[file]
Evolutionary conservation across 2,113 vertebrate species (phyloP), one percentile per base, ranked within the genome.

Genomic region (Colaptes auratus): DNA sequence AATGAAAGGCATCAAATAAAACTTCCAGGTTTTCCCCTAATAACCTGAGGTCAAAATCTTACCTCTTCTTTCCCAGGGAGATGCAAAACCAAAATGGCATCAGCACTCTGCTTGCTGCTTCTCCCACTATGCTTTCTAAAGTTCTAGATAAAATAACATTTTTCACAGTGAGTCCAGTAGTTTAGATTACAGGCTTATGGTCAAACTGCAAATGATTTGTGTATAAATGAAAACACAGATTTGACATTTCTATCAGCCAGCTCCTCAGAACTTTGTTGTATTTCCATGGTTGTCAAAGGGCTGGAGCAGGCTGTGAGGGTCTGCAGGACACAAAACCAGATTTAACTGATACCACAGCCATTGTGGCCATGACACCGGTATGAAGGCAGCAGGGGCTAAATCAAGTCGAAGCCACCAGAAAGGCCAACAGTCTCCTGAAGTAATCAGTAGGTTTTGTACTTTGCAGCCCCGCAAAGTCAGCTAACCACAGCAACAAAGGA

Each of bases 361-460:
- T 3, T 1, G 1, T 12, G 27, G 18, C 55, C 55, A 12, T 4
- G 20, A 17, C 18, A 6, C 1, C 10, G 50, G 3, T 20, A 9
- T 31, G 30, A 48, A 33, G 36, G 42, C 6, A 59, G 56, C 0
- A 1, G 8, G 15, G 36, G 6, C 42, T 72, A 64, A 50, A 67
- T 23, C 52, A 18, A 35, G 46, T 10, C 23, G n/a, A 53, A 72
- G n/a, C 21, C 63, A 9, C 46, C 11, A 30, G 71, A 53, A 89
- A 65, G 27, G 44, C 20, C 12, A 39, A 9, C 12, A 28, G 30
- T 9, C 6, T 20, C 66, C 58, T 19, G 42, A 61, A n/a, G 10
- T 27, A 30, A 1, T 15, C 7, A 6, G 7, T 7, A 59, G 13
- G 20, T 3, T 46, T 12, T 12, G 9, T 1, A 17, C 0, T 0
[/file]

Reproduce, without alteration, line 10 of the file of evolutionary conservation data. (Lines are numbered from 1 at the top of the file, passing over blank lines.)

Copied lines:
- A 65, G 27, G 44, C 20, C 12, A 39, A 9, C 12, A 28, G 30